“Earth and sky, woods and fields, lakes and rivers, the mountain and the sea, are excellent schoolmasters, and teach some of us more than we could learn from books.”
SUILVEN, WEST SUTHERLAND, SCOTLAND
"Mountain species with narrow habitat tolerance, particularly higher elevation forms and those with low dispersal capacity, are at high risk from the environmental effects of climate change. Slope dynamics and livestock grazing are significant drivers of diversity in many alpine regions. Flower-rich alpine meadows are an important cultural heritage that is increasingly threatened as traditional grazing practices decline."
CONVENTION ON BIOLOGICAL DIVERSITY
I am incredibly fortunate to have grown up in Scotland, living in a house on a hill up a mile long farm track with views for miles and windows that rattled all night in the wind. It was a magical place to live, a place where dreams felt real.
My father was (and still is, despite having qualified for a free bus pass several years ago) a keen mountaineer. Holidays were often spent on the West Coast of Scotland, in an equally remote cottage with sheep that poked their heads in the front door if you forgot to close the latch and a rusty old wheelbarrow at the top of the potholed (crater-esque) track to transport bags from car to cottage.
It was GLORIOUS. I was obsessed with the Highland Clearances and evidence of this era lay all around.
At the age of four I tackled my first Munro. Equipped with my trusty red wellington boots and with my mother’s pockets stuffed with mini Mars bar bribes, I climbed Ben More. A cool 1,174 meters, it has been described as follows:
"The summit of Ben More is a steep sided triangular pyramid with crags mainly restricted to its SE face. There are short steep ridges, NW to Benmore Farm offering an unrelenting route for masochists..."
Say no more.
“I like the mountains because they make me feel small ...They help me sort out what’s important in life.”
The above quote resonates with me. The mountains hold a hypnotising power that brings a person closer to touching the very soul of the universe.
Mountain ecosystems play a key role in biological diversity.
"Mountain environments cover some 27% of the world’s land surface, and directly support the 22% of the world’s people who live within mountain regions. Lowland people also depend on mountain environments for a wide range of goods and services, including water, energy, timber, biodiversity maintenance, and opportunities for recreation and spiritual renewal. Mountains provide for the freshwater needs of more than half of humanity, and are, in effect, the water towers of the world.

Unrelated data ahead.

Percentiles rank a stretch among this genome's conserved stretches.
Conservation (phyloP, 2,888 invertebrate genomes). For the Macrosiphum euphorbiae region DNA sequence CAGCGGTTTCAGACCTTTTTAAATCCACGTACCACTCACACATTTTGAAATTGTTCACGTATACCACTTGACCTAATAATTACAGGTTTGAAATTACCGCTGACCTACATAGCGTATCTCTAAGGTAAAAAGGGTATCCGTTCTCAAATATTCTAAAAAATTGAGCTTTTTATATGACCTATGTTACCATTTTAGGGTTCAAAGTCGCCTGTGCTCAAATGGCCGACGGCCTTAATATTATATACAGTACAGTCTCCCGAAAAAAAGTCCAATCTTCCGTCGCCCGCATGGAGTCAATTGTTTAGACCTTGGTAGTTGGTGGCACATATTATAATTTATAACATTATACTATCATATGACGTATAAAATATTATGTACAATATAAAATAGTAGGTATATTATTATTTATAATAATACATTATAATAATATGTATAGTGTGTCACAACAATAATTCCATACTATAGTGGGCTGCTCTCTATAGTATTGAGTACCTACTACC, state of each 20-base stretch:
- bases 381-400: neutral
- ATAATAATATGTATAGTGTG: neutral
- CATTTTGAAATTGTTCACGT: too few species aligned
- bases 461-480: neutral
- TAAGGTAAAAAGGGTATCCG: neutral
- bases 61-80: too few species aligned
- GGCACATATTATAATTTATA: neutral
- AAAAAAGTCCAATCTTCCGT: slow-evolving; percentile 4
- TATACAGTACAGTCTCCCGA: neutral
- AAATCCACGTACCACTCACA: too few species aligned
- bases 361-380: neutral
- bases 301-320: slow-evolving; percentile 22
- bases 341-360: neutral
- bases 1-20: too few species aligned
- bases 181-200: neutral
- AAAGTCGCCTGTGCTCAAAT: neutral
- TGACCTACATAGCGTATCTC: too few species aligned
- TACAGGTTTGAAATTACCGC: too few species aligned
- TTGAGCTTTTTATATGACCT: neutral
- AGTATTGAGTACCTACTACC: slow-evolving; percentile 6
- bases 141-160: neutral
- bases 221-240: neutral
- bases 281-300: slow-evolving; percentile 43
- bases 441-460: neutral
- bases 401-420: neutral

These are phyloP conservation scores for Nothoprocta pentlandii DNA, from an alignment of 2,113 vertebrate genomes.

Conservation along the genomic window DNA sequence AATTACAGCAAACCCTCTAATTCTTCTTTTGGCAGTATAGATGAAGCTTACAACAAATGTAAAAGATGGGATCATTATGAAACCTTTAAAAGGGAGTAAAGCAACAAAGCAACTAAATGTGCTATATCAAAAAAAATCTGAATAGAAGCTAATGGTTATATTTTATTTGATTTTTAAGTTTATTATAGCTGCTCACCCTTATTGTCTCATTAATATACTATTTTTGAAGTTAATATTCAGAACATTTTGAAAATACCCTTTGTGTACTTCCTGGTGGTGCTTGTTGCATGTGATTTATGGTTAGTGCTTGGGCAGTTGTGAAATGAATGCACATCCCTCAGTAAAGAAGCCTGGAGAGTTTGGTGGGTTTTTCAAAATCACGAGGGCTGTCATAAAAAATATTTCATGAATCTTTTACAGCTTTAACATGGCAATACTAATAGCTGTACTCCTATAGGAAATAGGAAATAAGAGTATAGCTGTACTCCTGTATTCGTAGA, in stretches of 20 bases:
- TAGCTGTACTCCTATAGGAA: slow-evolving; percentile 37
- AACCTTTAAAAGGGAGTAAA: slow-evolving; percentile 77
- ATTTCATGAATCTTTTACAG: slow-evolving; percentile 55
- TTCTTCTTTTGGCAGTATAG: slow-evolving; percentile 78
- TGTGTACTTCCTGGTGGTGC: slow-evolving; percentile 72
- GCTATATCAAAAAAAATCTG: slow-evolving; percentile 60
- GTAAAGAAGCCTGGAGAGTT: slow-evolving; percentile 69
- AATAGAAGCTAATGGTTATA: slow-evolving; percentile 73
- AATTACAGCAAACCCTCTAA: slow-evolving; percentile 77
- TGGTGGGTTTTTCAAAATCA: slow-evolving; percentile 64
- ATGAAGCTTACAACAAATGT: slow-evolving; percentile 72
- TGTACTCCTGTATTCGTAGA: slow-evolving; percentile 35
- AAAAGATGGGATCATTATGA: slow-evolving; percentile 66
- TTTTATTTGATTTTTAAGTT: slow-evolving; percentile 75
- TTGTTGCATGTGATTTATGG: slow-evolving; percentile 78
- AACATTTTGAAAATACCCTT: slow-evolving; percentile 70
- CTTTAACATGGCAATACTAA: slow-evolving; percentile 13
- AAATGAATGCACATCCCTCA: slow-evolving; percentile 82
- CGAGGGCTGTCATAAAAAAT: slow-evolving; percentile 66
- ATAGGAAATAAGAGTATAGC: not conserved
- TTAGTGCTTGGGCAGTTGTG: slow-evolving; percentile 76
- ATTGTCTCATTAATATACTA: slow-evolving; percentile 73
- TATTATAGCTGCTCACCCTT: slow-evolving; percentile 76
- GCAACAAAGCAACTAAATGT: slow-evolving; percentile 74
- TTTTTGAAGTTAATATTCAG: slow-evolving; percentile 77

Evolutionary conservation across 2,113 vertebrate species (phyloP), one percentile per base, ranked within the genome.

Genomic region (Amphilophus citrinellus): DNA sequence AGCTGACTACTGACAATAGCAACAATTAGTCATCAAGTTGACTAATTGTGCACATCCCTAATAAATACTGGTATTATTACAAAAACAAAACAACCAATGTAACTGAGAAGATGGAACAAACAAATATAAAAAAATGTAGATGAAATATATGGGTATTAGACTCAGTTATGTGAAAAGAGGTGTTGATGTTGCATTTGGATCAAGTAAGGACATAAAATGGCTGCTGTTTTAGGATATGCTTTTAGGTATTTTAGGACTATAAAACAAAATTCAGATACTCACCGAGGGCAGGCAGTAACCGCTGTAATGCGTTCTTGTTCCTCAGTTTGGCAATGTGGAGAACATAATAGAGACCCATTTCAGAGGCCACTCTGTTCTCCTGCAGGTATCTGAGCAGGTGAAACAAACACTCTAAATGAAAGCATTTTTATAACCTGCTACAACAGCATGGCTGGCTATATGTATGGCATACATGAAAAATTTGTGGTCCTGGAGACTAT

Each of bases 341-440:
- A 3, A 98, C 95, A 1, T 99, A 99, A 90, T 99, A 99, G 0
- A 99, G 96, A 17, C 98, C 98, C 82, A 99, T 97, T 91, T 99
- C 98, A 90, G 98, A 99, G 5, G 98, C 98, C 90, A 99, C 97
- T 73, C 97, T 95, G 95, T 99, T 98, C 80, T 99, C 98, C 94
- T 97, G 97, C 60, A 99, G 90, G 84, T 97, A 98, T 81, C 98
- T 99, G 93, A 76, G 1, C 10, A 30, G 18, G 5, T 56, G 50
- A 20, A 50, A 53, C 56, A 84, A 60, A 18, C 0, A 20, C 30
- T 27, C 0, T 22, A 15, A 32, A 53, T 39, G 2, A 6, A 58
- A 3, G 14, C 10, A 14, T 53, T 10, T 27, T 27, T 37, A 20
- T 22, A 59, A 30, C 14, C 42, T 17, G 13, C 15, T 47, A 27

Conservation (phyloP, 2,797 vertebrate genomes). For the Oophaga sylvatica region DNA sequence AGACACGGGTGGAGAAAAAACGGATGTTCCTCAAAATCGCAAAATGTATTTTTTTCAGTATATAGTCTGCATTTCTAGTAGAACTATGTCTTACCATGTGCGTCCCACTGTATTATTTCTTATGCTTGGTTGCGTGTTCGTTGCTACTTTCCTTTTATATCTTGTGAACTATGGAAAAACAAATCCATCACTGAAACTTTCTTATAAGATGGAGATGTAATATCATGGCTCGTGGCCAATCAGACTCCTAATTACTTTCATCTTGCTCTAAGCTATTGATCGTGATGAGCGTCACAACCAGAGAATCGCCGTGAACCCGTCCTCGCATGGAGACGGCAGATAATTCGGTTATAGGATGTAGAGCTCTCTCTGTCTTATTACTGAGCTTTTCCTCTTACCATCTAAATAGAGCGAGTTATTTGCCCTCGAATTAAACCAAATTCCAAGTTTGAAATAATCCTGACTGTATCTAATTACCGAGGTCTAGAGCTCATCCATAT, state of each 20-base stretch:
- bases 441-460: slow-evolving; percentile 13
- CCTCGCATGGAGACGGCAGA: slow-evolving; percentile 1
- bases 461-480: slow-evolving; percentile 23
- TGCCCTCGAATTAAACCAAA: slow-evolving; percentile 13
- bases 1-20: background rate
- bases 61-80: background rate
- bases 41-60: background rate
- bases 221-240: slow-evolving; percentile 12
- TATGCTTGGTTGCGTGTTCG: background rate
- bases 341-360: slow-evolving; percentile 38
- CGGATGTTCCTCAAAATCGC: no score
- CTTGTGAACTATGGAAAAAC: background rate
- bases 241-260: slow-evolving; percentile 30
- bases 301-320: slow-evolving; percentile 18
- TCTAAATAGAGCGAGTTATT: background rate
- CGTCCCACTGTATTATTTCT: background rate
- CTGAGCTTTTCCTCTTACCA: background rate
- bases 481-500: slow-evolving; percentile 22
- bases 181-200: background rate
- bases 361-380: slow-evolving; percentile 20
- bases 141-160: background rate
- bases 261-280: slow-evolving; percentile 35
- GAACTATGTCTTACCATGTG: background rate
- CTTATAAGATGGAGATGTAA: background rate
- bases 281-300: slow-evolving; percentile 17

The world’s mountains encompass some of the most spectacular landscapes, a great diversity of species and habitat types, and distinctive human communities. Mountains occur on all continents, in all latitude zones, and within all the world’s principal biome types – from hyper-arid hot desert and tropical forest to arid polar icecaps – and support a wide variety of ecosystems. Mountain ecosystems are important for biological diversity, particularly in the tropics and warmer temperate latitudes. Isolated mountain blocks are often rich in endemic species. As noted in the report of the Secretary-General of the United Nations when he proclaimed 2002 as the “International Year of Mountains," mountains harbour a significant portion of distinct ethnic groups, varied remnants of cultural traditions, environmental knowledge and habitat adaptations. They host some of the world’s most complex agro-cultural gene pools and traditional management practices.
Mountain biodiversity plays a key role in the support of global environmental, economic, social and cultural sectors through connections to; invasive species, air pollution, climate change, mining, hydropower, tourism, forests, agriculture.
Therefore the challenge is to sustainably manage mountain regions to avoid degradation and avoid subsequent increases in poverty and hunger."
CONVENTION ON BIOLOGICAL DIVERSITY
To enjoy the wealth of beauty our world offers us, we must learn to respect the earth that we walk on and the air that we breathe. I think we forget at times that we are not the only ones breathing this air.
The mountains are staggeringly powerful gentle giants. Let's celebrate them on #internationalmountainday and protect them always. 🖤